I have to admit–ever since the decision came down two weeks ago (as I write this) about Roe v. Wade, my creative output has stalled. I was so thankful that I had already procured all of our groceries the day before for the week because the idea of having to think about what to make in the midst of an existential crisis that has left me in equal parts rage, despair, and devastation. I’ve been donating to local abortion funds (here’s a good way to donate to the national network that will divide your money) and I’m making sure every candidate I vote for in the upcoming primary is a pro-choice candidate who advocates for reproductive rights, but I also have to admit that it sucks that there’s not a whole lot else to do that would provide some cathartic release save for workouts.
After a particularly tough morning last Wednesday when I was on my own for dinner as Michael was in Kansas City, I dragged my butt over to Whole Foods, initially with the intention of making my weekly Wednesday ceviche/lomi/tiradito/tartare, only to get there and not have any fucking desire to eat fish because I wanted some comfort food. Seeing that prosciutto was on sale, I thought of a pasta dish I made a few weeks ago that I really liked, only this time I was using dried pasta because I didn’t feel like making pasta dough for just myself on a Wednesday evening.
Like I said: I was not feeling my normal self.
Thankfully, this did help a lot because it’s very simple to make, especially if you’re using dried pasta, but I would recommend going through the process of making your own like I did when I made it as pictured here. It’s a recipe I adapted from Evan Funke’s American Sfoglino, and he describes it as the dish that they would make at the Bolognese pasta school he studied at when they needed something quick and easy for a meal. The original recipe calls for prosciutto, butter, and Parmigiano-Reggiano, but I mixed it up a bit and swapped Pecorino for the parm and added some basil because Michael had trimmed back our basil leaves and I didn’t want them to go to waste, and it really did make the dish a little brighter with the herbaceous notes from the leaves.
I’m also going to insist on using Irish butter–Kerrygold is an excellent, reasonable option–because when you’re working with so few ingredients, getting good-quality ingredients is essential. This is basically a grown-up version of butter with noodles, and I promise it will comfort you when you need it most.
Fettuccine with prosciutto di Parma, Irish butter, and basil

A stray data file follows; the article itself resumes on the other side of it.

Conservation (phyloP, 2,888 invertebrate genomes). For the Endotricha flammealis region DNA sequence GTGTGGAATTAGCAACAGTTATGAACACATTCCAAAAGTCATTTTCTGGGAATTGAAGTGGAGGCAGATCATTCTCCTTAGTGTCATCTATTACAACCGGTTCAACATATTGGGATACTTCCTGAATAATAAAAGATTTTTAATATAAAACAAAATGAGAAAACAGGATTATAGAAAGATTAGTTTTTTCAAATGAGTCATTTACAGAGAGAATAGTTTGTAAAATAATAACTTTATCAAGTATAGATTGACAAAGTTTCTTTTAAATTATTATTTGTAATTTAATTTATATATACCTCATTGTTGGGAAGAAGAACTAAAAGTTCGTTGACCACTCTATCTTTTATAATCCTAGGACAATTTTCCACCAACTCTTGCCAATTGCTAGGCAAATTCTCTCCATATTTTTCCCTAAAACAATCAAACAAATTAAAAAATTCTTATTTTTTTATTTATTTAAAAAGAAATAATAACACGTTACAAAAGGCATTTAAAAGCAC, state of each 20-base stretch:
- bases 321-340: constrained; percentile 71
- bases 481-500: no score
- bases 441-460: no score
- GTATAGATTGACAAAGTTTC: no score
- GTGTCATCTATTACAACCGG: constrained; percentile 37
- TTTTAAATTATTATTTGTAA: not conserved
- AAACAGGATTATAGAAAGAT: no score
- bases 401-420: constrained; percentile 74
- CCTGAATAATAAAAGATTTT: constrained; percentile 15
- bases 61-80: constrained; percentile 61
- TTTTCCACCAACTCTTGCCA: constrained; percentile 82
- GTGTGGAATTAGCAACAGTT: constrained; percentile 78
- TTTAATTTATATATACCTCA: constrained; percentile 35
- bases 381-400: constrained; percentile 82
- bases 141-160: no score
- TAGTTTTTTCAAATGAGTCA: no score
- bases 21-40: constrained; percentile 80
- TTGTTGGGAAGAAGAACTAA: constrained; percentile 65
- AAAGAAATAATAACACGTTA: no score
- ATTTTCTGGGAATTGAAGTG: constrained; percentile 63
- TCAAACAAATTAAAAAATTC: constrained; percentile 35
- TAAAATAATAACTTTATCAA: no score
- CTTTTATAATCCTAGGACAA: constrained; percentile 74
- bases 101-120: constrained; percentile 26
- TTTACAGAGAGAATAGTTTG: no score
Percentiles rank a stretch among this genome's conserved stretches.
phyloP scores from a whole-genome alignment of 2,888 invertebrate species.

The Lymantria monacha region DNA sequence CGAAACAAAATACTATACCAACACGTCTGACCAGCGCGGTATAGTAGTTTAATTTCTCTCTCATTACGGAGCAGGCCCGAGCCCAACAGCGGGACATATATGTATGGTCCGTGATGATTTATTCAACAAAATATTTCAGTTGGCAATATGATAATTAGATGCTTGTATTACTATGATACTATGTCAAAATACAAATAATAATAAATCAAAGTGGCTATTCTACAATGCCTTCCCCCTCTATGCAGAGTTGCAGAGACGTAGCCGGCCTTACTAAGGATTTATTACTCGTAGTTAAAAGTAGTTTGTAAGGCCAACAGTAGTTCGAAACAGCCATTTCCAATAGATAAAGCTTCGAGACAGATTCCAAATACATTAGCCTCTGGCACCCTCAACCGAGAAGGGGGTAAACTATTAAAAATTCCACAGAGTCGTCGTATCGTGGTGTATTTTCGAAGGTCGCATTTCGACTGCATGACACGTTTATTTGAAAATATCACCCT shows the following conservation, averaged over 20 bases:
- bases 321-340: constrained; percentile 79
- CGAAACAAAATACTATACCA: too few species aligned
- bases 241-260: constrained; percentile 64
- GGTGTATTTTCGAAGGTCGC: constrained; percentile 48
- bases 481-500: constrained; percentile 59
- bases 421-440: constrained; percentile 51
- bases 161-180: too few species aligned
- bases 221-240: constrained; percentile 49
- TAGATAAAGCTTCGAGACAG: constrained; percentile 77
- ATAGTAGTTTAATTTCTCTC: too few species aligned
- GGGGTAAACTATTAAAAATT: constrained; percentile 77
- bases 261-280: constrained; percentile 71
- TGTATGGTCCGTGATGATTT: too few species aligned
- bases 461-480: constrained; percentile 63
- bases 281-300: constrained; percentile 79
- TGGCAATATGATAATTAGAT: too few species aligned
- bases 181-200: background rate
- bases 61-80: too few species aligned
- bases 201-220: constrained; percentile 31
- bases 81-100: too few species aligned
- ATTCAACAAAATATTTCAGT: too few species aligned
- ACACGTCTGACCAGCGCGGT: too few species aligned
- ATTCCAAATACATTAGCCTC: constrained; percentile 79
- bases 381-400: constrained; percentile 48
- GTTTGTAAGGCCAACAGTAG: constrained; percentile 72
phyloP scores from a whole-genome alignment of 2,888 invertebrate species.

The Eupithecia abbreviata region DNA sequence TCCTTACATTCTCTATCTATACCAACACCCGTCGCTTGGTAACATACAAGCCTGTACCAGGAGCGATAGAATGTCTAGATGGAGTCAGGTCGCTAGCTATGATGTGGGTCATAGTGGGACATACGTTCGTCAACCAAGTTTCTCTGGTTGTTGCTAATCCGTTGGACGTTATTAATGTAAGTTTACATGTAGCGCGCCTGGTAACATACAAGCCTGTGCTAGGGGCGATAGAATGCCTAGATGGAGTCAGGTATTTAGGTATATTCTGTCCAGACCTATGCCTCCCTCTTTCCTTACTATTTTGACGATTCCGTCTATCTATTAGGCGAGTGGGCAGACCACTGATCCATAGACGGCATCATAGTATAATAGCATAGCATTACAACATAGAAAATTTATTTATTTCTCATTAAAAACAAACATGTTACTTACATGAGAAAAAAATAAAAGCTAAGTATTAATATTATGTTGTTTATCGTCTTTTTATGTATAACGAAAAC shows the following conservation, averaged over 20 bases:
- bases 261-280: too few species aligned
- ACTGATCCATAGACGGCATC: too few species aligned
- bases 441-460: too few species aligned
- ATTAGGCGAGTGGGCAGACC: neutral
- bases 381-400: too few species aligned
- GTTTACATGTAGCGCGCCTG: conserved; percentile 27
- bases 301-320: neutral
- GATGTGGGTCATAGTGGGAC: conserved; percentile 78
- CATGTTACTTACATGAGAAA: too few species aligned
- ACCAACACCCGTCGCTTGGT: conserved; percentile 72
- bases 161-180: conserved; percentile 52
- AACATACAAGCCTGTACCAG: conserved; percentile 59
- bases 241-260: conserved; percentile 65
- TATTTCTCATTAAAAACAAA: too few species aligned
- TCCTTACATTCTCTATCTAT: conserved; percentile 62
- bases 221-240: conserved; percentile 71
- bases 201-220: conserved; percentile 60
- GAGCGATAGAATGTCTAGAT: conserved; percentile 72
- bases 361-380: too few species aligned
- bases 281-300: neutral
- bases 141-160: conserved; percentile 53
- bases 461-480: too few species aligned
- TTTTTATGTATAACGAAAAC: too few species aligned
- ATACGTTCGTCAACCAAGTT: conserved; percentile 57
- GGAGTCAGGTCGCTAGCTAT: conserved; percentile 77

Inspired by American Sfoglino by Evan Funke and Katie Parla
Serves 4 as a main course, and 6 as an appetizer
- 1 lb 9-yolk egg dough, rested and brought to room temperature
- Semolina flour, for dusting
- 4 TB Irish butter (I prefer Kerrygold)
- 4 oz prosciutto di Parma, thinly sliced and torn into pieces
- Kosher salt
- ½ cup basil leaves, chiffonade
- ¾ cup grated Pecorino Romano, plus more for garnish
Special tools: pasta roller/cutter, bench knife, silicone mats or parchment paper
Roll out the pasta: cut off a piece of the dough ball with the bench knife, flatten it into a disk, and roll it out on the widest setting of your pasta roller. (For an Atlas Mercato 150, this is 0.) Once your pasta is flattened, fold it into thirds and roll the dough again with the folds perpendicular to the rollers. Repeat this two more times. Move the rollers to the next highest number and roll out the dough again (no folding this time), and repeat while increasing the number until the pasta is thin. (For an Atlas Mercato, I go to 6 out of 9.) Transfer the handle to the pasta cutter, and cut the pasta sheets on the fettuccine width, gather with your hand, and place on either a silicone mat or parchment paper. If the dough feels a little sticky or the day is humid, toss the pasta with semolina flour. Repeat with the remaining dough.
Bring a pot of a water to boil.
In the meantime, melt the butter in a large saute pan over medium heat until golden and frothy. Add the prosciutto and let it cook until the pieces are crispy. Set aside the pan with the sauce while you tend to the pasta.
When the water is at a boil, season it with kosher salt, and then add the fresh pasta. Put the butter sauce back on medium heat. Cook the fettuccine for 1-2 minutes until the pasta floats, and then using tongs or a pasta fork, carefully transfer the pasta to the sauce, reserving the cooking water. Toss the pasta in the butter sauce, add a splash of the pasta cooking water, and start incorporating the ¾ cup of Pecorino Romano, ¼ cup at a time to help it turn into an emulsified sauce. Divide the pasta into bowls and top with the fresh basil chiffonade and with any additional cheese, if desired. Serve immediately.